Breaking the 150-Client Barrier

Breaking the 150-Client Barrier

The Class Ceiling Effect

 

“Every time our membership reaches 150 people, we drop back to 130!”

“We hover between 110 and 125 members. We never drop lower, but we never seem to reach higher, either.”

“We’ve been at the same membership for 2.5 years even though we get new people almost every month!”

There’s a simple reason you reach a maximum member limit and can’t break through.

It’s not them: It’s you.

Here’s the real problem, how you’ve created it and how to finally smash through that Class Ceiling Effect.

 

The “Icon” Problem

 

Each of us can maintain around 150 interpersonal relationships. After 150, we start forgetting their kids’ names and their Fran scores. We simply can’t spread our personal care any further. This is called Dunbar’s number. Into that 150 people, we have to cram our families, friends, staff and clients.

Every client is a relationship that must be managed. If that relationship is a personal one with you, then you’ll never get above 150.

But if every client has a relationship with your brand—independent of the client’s relationship with you—then you can grow to far larger than 150 clients.

A relationship with your brand means your clients don’t care who owns your gym. They don’t get upset if one of your coaches leaves because they know they can depend on the same excellent service from any coach at your gym. And they don’t measure the value of your gym by how much time they get to spend with the owner.

 

You’ve Made This Bed

 

If you’re the only person who talks to your clients between classes …

If you’re the one who explains every rate change or starts every conversation in your Facebook group …

If your name is on every greeting card and your face is on every video and your caption is on every social post and your byline is on every blog post …

… you’ve gotten yourself into this.

Here’s how to get yourself out:

 

Create Redundancy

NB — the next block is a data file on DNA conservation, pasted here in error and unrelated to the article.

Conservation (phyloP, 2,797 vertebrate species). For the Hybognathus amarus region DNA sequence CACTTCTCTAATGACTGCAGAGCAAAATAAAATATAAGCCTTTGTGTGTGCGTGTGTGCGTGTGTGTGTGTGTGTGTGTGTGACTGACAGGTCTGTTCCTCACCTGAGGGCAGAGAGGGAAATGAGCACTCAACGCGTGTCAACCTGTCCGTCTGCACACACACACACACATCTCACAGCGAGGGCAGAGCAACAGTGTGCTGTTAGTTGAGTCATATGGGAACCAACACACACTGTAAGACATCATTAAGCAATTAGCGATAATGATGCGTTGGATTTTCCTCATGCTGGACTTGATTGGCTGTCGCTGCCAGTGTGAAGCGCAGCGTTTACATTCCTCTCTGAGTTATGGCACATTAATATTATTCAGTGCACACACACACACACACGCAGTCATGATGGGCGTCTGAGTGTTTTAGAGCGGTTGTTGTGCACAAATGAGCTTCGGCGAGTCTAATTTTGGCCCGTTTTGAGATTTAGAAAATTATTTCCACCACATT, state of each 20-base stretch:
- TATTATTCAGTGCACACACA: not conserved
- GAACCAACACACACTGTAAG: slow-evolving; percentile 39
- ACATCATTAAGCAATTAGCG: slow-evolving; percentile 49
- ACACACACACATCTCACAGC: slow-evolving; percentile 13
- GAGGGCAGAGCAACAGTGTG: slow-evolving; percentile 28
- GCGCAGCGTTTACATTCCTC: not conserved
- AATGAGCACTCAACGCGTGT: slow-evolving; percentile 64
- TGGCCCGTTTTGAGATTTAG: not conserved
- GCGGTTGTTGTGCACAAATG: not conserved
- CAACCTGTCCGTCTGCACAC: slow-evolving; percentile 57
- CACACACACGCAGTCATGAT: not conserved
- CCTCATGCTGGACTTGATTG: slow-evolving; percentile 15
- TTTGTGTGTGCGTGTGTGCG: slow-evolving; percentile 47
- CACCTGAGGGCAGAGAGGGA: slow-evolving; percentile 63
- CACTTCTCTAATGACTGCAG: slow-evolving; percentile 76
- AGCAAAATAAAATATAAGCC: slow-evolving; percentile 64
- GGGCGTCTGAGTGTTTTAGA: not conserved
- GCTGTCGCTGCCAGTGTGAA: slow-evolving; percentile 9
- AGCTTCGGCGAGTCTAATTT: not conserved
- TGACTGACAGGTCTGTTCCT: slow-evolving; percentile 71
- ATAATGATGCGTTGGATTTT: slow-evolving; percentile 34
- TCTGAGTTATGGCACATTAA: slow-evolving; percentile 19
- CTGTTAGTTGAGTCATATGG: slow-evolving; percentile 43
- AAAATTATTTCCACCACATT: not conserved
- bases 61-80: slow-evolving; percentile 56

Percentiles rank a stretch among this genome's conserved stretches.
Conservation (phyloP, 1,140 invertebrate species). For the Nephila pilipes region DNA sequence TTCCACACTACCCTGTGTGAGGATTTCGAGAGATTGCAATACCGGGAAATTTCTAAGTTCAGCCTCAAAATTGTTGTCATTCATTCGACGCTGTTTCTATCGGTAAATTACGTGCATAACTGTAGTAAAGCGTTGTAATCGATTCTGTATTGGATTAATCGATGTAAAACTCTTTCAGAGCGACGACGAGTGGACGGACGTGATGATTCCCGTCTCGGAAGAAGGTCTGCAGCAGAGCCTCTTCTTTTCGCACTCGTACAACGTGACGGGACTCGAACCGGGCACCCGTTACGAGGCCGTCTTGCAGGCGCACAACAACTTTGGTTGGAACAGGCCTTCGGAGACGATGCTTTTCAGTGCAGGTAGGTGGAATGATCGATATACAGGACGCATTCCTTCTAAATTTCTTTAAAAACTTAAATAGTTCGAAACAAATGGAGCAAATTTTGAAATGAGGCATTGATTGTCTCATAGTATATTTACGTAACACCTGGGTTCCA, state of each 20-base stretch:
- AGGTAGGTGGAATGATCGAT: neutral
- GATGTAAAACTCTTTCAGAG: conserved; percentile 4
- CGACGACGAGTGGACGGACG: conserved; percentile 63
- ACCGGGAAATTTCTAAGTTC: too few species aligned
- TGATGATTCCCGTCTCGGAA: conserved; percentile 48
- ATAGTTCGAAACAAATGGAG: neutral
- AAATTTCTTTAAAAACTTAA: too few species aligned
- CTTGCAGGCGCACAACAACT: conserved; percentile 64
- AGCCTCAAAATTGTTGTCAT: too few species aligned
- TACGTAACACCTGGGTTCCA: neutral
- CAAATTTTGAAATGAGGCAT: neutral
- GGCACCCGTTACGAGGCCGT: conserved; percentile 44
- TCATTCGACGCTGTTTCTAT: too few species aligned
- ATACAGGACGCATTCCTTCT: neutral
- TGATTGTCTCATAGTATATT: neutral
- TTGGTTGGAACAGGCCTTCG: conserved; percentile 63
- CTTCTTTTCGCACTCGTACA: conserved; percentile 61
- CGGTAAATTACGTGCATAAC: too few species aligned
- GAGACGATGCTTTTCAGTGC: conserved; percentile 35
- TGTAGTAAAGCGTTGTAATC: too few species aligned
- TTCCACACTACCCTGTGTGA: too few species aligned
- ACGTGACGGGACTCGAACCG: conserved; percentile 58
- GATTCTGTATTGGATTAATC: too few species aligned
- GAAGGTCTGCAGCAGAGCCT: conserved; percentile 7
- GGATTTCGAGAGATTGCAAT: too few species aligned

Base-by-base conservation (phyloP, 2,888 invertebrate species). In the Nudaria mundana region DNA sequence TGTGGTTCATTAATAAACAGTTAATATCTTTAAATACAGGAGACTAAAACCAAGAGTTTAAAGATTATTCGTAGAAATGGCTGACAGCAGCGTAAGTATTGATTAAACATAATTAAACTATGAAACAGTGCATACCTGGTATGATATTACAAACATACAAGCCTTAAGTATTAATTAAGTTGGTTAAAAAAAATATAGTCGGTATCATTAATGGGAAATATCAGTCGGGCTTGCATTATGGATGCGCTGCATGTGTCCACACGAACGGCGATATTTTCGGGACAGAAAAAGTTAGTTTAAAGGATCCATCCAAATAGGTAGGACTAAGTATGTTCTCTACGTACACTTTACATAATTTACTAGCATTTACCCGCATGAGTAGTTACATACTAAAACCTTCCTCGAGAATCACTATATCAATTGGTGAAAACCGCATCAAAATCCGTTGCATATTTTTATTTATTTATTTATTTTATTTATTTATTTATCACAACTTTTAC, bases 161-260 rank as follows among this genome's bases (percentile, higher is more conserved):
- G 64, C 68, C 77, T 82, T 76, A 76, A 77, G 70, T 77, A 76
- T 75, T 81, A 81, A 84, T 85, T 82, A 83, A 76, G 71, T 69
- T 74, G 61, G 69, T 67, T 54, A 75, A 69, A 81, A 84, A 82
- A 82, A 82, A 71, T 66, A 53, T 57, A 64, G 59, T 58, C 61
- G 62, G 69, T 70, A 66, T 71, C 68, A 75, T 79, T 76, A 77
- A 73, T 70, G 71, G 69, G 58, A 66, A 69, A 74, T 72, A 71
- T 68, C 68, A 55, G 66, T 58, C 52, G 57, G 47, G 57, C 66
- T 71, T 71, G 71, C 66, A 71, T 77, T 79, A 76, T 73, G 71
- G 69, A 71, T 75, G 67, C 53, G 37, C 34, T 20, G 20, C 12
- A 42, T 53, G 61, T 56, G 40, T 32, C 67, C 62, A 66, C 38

Your clients should receive the same excellent care even when you’re not there, right? If they don’t, you simply don’t have a business.

That means you have to create systems to replace you and then teach those systems to other people.

For example, every coach should deliver to the same level of excellence. Every coach should be replaceable with another of your coaches. And you should have a relationship “safety net”: a CSM who maintains every client’s relationship with your brand.

(Need a full job description for the Client Success Manager role? Click here.)

Many military leaders say, “Two is one and one is none.” They’re talking about redundancy: always having a backup for the stuff that really matters. Your clients’ relationship with your brand matters more than anything else. Are you really going to put that fragile little bird into the hands of your least-likable coach?

 

Shift Coaches on Purpose

 

If a client can’t work out with another coach, then how can that coach ever take a vacation?

If you make the largest mistake of all—referring to a client’s personal trainer as his or her “coach for life”)—how will you ever keep that client when the coach leaves or retires?

It’s in everyone’s best interests to occasionally have clients work with other coaches. I don’t mean a full schedule shuffle every six months. I mean this:

Personal-training clients should do at least two sessions with a different coach each quarter.

“Hey, Maria, I’m out of town next week! But I have a treat for you: I’ve asked Paul to meet with you at your regular time and coach you through your workouts. I’ve shared your future programming with him, and I know you’re going to love hearing someone else’s voice in your ear for a change! But I’ll be back the following week and I’ll stay in close contact with Paul while I’m away.”

Groups should be exposed to other coaches at least every few weeks.

“Class, I am super excited for this: Coach Paul will be here tomorrow! Paul is an expert in weightlifting, so I’ve asked him to spend some extra time working through your second pulls and finishing positions. You’re going to love him, and I’m going to be jealous that I’m not here! Have fun!”

And even nutrition clients should be exposed to other nutrition coaches.

“Aarav, I have something special for you. I’ve asked Coach Jennifer to meet with you during our scheduled appointment time next week. Jennifer is a real specialist in nutritional diversity; I’ve asked her to help you expand your diet while sticking to your goals. I want to make sure this plan is something you can stick to for life, and that means never getting bored with your food—or with me! Haha. I’ll meet you again in the following session!”

The key in shifting coaches is to tell the client how it will benefit him or her.

“I’m going to be away on vacation, here’s a replacement” doesn’t tell the client anything.

“Here’s a free special bonus just for you!” does.

 

Push the Spotlight Away

 

This is one of my wife’s favorite stories about our gym.